By Holly Corbett
The good news is that there are a record number of women at the helm of Fortune 500 companies. The bad news is that the figure is only 37, or just 7.4%, despite the fact that women are half of the population.
The pandemic may be sending us backwards when it comes to gender equality. Out of the 1.1 million people who left the workforce in September, roughly 865,000 were women. Latinas and Black women are leaving at higher rates than white women. The financial price paid for the average woman who opts out and tries to re-enter the workforce is an 18% decrease in their earning power on average—and a 37% decrease when they’re out for three years or more. This will have a lasting impact on families and the U.S. economy.
But how will this mass exodus of women from the workforce impact women’s representation in leadership positions down the road? Senior-level women are 1.5 times more likely than senior-level men to think about downshifting their careers or leaving the workforce because of Covid-19, according to Lean In’s Women in the Workplace 2020 report. Almost three in four cite burnout as a main reason, with increased caregiving duties playing a big role. Reentering the workplace once you’ve left may mean taking a lower position, and a slower path to promotions.
I spoke to a number of women leaders on what they believe it takes for women to advance into top leadership positions, as well as what we all stand to lose if the pandemic forces more women leaders out of the workplace.
Women contribute to cultures of inclusion. More than 50% of senior-level women say they regularly take a stand for gender and racial equity at work, compared to roughly 40% of senior-level men, according to the Women in the Workplace 2020 report. And they’re more likely to mentor and sponsor other women: 38% of senior-level women currently mentor or sponsor one or more women of color, compared to only 23% of senior-level men.
“I’m half Asian, I’m a mother, I’m over 40 years old, and a first-generation American,” says Jennifer Kohl, SVP executive director of integrated media at VMLY&R. “For me, the biggest impact of my intersectionality has resulted in me hiring a really diverse team with a mix of perspectives at the table and dimensions of identity. It wasn’t purposeful on my part, but there has to be some bi-product of that intersectionality being inherently within me, and my ability to reach into my networks that are already naturally diverse.”
Women bring higher emotional intelligence (EQ) to the workplace. “Our research shows that women score up to 10 to 15% higher on EQ than men, with minorities scoring eight to 12% higher than whites,” says Caron Evans, head of insights at Untapped AI, which offers coaching to employees while leveraging AI insights. “This makes sense because these skills are needed for caregiving, which continues to predominantly fall on women’s shoulders. If you’re a minority in the room, you have to navigate the space where you are not the majority, so that calls for higher EQ skills. EQ has traditionally been undervalued in the workplace, but it’s exactly what’s needed now in organizations during this pandemic to lead teams and be in tune with your employees as many companies have gone remote.”
Other research backs this up: Companies with strong financial performance tend to have employees with higher levels of self-awareness, a key dimension of EQ, than poorly performing companies, according to Korn Ferry International.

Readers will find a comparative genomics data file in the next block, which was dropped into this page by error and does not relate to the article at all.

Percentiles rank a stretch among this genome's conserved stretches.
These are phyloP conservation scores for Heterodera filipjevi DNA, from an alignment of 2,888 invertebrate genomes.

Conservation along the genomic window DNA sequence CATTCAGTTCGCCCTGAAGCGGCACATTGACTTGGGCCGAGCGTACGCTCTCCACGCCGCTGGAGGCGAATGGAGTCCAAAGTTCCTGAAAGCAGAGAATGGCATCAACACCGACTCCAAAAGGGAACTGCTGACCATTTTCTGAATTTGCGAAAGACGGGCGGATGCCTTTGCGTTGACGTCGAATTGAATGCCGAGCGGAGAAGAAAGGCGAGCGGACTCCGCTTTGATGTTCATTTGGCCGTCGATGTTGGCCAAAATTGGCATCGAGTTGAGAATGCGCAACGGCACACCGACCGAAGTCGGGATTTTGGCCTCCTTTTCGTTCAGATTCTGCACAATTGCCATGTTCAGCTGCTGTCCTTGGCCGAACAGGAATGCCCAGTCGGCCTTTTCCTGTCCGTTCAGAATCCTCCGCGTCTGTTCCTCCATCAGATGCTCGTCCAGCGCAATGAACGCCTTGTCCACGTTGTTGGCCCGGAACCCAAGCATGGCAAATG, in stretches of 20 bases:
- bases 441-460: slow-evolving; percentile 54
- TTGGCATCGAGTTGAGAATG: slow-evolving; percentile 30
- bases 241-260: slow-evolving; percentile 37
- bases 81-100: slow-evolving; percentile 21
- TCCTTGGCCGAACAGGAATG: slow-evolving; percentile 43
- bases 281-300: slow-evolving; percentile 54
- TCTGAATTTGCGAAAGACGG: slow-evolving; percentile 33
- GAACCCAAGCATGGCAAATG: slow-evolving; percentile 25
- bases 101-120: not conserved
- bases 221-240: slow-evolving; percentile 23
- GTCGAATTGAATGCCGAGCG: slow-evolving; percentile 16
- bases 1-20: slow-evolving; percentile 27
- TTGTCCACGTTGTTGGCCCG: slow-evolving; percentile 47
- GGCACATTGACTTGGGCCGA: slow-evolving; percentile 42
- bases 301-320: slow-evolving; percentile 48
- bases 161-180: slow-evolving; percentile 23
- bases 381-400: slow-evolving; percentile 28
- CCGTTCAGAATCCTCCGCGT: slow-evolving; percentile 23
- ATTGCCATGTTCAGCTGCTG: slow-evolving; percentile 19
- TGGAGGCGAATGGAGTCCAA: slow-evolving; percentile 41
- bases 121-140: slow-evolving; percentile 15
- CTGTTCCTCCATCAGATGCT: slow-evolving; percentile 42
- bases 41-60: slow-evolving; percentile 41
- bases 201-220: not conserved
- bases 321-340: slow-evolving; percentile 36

Women are positioned to lead during a crisis. “If you look at how female leadership has stood out on the global stage during Covid, such as with New Zealand’s Jacina Ardern, Germany’s Angela Merkel, and Taiwan’s Tsai Ing-Wen, it is clear that women are particularly strong leaders in times of crisis,” says Teresa Carroll, president at Oasis, a Paychex Company. “This speaks to other research that indicates, in general, some of women’s key areas of strength may be empathy, multitasking, and the ability to take a lot of input, organize it, and make decisions.”
Carroll says reading the book How Women Rise helped her uncover some behaviors that tend to benefit women early in their careers, but may hold them back as they try to rise to the C-suite, such as reluctance to claim achievements or perfectionism. This may be why many women suffer from imposter syndrome, or the inability to attribute your success to your hard work, capabilities and experience. “The more you get women in senior leadership roles and on boards, the more those won’t be behaviors that will hold women back, because male-run boards tend to look for behaviors that they have in themselves,” says Carroll.
Women can lead the change. “We’re experiencing a cultural shift now, because of all of the events that have recently unfolded,” say Deepa Purushothaman and Rha Goddess, cofounders of nFormation, a membership-based community for professional women of color. “So much of what we need to be healthy, happy humans is in conflict with traditional corporate culture. Professional settings require us to perform in a lot of defined ways in order to rise to senior positions, which are not congruent with what it means to be a woman of color. We don’t have the support we need, and then add on the layers of unconscious bias and the extreme circumstances we’re living in right now. We’re starting to see conversations about how we need different criteria from leaders as we rise, such as empathy and compassion. Women of color are in a unique position to redefine what it means to be a leader for not only women of color, but for all women.”
Companies need to support women leaders during Covid. The pandemic is requiring us to reimagine the workplace both now, and even longer term into the future. The way in which companies support—or don’t support—female leaders during the pandemic will impact their ability to retain current senior-level women, as well as attract future women leaders.
Originally Posted On Forbes.com